Defining the DRFZ cohort as the standard of care is not entirely accurate, since the National Database of the DRFZ is not a registry, and the aim is not to achieve full coverage. Participating facilities are encouraged to enrol persons in the National Database on an unselected basis. However, within Germany, the National Database currently represents the best possible data collection in the field of rheumatology to reflect the standard of rheumatological care.

Additionally, due to data protection reasons, it was possible to control potential false-negative diagnosis only at the level of the screening consultation following the triage level ‘coordination centre’. As a result, the actual proportion could be higher due to this bias.

In Lower Saxony and Rhineland-Palatine screening questionnaire for collagenosis and vasculitides were developed and implemented. Follow-up time was extended in Rhineland-Palatinate for additional 2 years to obtain further data and optimisation approaches.

Although Rheuma-VOR has significantly improved care and rheumatologists were relieved of 37% of patients, the problem of the insufficient number of rheumatologists still exists. Therefore, we envision Rheuma-VOR as the core of an optimisation strategy around which further initiatives must be established, for example, such as the effect of nurse-led care, an independent study in Rheuma-VOR.30 Several campaigns are ongoing to increase interest in rheumatology.31

This novel concept has shown an improvement in rheumatological care, patient-reported outcome parameters, and cost savings by coordinating the cooperation of general practitioners, rheumatologists and patients in a nationwide approach. Additionally, the study shows effectiveness to decrease inappropriate rheumatological referrals by 37% as well as an approach to reduce the time to diagnosis. The Rheuma-VOR concept of ‘coordinated cooperation’ is not restricted to RMDs but can also be transferred to other clinical critical courses and bottlenecks in care (eg, neurology, psychiatry). Rheuma-VOR represents a general model for action and structure for the comprehensive care of diseases if the time factor for the response to therapy and the overall outcome is critical.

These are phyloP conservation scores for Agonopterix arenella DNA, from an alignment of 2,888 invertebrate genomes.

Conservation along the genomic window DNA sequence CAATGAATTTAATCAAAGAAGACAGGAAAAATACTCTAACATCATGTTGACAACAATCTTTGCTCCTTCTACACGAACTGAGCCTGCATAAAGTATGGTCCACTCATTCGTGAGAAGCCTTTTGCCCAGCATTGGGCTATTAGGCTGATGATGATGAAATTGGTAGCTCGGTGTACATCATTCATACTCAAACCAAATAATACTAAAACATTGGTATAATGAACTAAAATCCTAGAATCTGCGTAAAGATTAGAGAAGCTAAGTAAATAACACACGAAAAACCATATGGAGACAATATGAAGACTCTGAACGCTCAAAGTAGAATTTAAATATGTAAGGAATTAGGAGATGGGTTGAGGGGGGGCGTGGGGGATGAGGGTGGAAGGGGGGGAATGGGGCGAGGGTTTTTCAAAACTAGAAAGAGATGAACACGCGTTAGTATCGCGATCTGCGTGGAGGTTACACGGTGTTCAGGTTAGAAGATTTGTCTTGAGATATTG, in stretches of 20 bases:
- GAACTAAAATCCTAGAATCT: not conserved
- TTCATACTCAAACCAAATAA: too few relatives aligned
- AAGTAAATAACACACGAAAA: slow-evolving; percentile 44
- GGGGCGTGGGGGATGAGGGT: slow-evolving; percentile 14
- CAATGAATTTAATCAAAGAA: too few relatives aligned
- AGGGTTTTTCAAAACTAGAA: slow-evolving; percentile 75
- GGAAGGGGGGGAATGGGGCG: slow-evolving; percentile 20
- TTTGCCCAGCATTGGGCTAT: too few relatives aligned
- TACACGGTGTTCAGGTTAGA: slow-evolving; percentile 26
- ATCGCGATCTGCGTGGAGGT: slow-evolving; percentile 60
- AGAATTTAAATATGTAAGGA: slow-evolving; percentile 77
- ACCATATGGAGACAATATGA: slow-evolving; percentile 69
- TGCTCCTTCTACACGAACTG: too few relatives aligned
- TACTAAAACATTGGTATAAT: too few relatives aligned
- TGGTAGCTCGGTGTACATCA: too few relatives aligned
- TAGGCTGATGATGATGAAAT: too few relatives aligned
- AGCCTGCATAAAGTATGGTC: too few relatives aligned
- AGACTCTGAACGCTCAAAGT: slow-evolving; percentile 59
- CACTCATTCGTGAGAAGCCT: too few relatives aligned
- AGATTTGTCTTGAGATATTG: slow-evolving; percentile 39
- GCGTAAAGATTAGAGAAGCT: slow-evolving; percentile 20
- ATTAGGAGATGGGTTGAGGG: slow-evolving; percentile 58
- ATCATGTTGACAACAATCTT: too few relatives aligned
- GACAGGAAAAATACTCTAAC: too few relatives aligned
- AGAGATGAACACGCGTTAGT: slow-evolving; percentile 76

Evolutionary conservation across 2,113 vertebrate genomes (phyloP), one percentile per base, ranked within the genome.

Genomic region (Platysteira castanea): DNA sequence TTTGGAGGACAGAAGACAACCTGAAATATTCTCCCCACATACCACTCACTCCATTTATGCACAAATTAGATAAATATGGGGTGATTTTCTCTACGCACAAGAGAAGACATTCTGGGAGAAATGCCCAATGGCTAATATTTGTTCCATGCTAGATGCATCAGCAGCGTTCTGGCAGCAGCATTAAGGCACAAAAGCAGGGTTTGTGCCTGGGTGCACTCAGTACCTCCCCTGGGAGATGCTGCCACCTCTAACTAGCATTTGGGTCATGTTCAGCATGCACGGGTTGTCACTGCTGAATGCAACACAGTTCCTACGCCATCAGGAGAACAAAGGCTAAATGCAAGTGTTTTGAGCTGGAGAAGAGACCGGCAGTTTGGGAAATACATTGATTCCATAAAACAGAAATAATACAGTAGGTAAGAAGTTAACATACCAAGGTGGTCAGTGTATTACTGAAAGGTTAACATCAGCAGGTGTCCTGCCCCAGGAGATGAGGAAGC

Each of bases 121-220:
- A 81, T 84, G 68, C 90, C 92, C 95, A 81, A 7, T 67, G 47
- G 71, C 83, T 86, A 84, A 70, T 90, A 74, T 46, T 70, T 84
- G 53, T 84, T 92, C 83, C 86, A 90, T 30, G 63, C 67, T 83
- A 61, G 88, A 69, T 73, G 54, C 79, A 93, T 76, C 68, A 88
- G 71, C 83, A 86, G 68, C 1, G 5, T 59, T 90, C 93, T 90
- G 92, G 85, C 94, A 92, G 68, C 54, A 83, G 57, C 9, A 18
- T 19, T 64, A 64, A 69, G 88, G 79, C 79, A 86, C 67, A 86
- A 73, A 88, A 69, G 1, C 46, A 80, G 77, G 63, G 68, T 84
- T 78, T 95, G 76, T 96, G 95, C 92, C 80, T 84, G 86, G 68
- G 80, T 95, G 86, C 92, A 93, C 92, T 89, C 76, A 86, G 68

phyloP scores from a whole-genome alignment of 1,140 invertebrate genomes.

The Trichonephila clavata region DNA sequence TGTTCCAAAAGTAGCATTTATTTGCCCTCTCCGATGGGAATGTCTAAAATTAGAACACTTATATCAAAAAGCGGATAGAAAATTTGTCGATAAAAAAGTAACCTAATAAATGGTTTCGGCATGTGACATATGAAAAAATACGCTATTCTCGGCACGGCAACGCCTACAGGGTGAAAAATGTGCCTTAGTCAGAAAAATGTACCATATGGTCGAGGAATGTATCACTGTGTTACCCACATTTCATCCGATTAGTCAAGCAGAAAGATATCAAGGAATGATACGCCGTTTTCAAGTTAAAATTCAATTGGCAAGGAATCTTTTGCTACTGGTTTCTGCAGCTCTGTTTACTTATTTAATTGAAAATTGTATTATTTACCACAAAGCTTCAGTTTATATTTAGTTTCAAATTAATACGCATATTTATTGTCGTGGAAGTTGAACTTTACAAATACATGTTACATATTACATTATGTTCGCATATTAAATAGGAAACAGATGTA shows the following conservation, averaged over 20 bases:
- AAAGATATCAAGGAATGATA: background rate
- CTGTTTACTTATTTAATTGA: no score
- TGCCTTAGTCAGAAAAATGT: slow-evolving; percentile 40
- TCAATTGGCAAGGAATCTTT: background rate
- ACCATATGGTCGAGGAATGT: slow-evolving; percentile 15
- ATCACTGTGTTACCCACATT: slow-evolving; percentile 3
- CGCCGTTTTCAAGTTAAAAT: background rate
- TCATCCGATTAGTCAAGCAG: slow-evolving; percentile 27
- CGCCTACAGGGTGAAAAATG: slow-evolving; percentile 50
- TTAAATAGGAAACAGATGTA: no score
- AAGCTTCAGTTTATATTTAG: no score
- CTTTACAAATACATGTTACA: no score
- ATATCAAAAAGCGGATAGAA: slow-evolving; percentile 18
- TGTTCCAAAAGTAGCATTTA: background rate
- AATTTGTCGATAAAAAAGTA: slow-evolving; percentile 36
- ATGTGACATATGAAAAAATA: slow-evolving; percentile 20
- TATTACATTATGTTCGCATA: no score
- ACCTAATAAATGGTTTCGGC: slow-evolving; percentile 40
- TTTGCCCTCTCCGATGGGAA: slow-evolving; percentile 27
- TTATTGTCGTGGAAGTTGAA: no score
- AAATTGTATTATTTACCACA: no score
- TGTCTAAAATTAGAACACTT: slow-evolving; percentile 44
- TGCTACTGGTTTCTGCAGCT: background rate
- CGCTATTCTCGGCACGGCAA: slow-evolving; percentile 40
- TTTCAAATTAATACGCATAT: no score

Data availability statement

Data are available on reasonable request. Not applicable, additional data uploaded as online supplemental material.

Ethics statements

Patient consent for publication

Ethics approval

This study involves human participants and the study design was reviewed by the ethics committees of the state medical association of Rhineland-Palatinate (837.260.17), (11094), and the ethics committees of the university medical centres in Hannover (Lower Saxony), Homburg (Saarland), Berlin (Berlin), and Freiburg (Baden-Wuerttemberg). For evaluation, an additional data protection concept was obtained. Participants gave informed consent to participate in the study before taking part.


We dedicate this article to our beloved colleague Prof. Reinhold E. Schmidt, who was one of the driving forces behind the project and who sadly passed away unexpectedly two years ago. Rheuma-VOR was funded by the Innovation Fund at the Federal Joint Committee (G-BA) from 2017 to 2021. The funding has no influence on the study. Funding code: 01NVF16029. Preliminary results of the different Rheuma-VOR substudies were presented at national (DGRh) and international (EULAR) conferences. The authors would like to thank the participating rheumatological practices, the Deutsche Rheumaliga, the Rheumaliga Landesverband of the federal states, the Deutsche Vereinigung Morbus Bechterew e.V., and the participants for the excellent cooperation.